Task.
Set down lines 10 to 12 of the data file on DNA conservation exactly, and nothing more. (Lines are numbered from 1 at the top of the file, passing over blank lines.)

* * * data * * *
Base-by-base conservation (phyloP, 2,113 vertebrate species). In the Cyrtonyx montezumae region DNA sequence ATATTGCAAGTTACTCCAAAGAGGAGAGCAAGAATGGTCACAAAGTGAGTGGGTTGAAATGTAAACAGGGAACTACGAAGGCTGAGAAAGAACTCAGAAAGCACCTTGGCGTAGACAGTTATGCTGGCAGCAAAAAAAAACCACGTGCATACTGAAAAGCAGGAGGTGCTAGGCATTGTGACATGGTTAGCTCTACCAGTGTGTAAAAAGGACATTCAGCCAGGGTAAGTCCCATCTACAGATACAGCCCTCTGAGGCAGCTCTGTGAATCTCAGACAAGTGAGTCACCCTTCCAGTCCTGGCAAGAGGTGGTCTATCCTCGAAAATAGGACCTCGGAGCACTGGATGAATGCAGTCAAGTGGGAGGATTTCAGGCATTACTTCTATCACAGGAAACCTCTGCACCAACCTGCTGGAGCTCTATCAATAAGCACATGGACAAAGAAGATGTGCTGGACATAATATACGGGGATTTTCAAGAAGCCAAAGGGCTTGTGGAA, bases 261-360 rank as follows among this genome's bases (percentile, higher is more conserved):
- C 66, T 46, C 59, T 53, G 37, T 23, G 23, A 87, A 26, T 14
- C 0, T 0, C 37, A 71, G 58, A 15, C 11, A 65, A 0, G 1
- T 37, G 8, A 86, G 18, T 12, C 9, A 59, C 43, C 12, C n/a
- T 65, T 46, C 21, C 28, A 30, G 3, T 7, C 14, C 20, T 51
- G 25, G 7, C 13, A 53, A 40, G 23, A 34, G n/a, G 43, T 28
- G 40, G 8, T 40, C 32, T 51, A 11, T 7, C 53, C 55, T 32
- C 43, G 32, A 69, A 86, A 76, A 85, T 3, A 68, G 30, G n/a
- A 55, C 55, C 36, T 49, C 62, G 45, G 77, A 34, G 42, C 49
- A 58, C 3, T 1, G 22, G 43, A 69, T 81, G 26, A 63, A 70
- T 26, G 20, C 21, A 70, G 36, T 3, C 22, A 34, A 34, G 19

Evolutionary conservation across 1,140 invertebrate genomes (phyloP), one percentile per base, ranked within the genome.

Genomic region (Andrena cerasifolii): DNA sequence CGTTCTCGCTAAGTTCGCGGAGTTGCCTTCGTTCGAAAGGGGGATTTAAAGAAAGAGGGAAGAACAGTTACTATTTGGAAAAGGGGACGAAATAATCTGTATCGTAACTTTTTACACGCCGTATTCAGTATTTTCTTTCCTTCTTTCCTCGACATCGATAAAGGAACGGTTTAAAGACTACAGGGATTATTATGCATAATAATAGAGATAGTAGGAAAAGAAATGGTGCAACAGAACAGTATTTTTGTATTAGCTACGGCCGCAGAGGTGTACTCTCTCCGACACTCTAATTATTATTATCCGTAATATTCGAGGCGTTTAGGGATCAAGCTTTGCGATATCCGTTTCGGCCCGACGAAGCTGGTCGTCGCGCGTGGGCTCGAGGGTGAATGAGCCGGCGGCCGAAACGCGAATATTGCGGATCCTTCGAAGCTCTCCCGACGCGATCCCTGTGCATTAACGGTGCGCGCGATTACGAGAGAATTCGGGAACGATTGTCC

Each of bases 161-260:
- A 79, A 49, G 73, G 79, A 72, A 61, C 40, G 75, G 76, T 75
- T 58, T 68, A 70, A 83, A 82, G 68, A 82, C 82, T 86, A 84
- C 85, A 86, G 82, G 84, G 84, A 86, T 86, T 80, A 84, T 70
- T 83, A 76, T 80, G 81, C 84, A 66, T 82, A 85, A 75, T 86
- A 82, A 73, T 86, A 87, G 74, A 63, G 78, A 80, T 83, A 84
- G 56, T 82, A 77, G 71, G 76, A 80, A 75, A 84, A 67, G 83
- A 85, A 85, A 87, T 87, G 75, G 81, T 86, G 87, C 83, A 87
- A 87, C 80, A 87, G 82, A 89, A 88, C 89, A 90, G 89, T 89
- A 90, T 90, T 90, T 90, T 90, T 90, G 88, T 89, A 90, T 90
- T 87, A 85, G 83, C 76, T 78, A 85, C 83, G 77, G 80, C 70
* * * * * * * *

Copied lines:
- A 58, C 3, T 1, G 22, G 43, A 69, T 81, G 26, A 63, A 70
- T 26, G 20, C 21, A 70, G 36, T 3, C 22, A 34, A 34, G 19

Evolutionary conservation across 1,140 invertebrate genomes (phyloP), one percentile per base, ranked within the genome.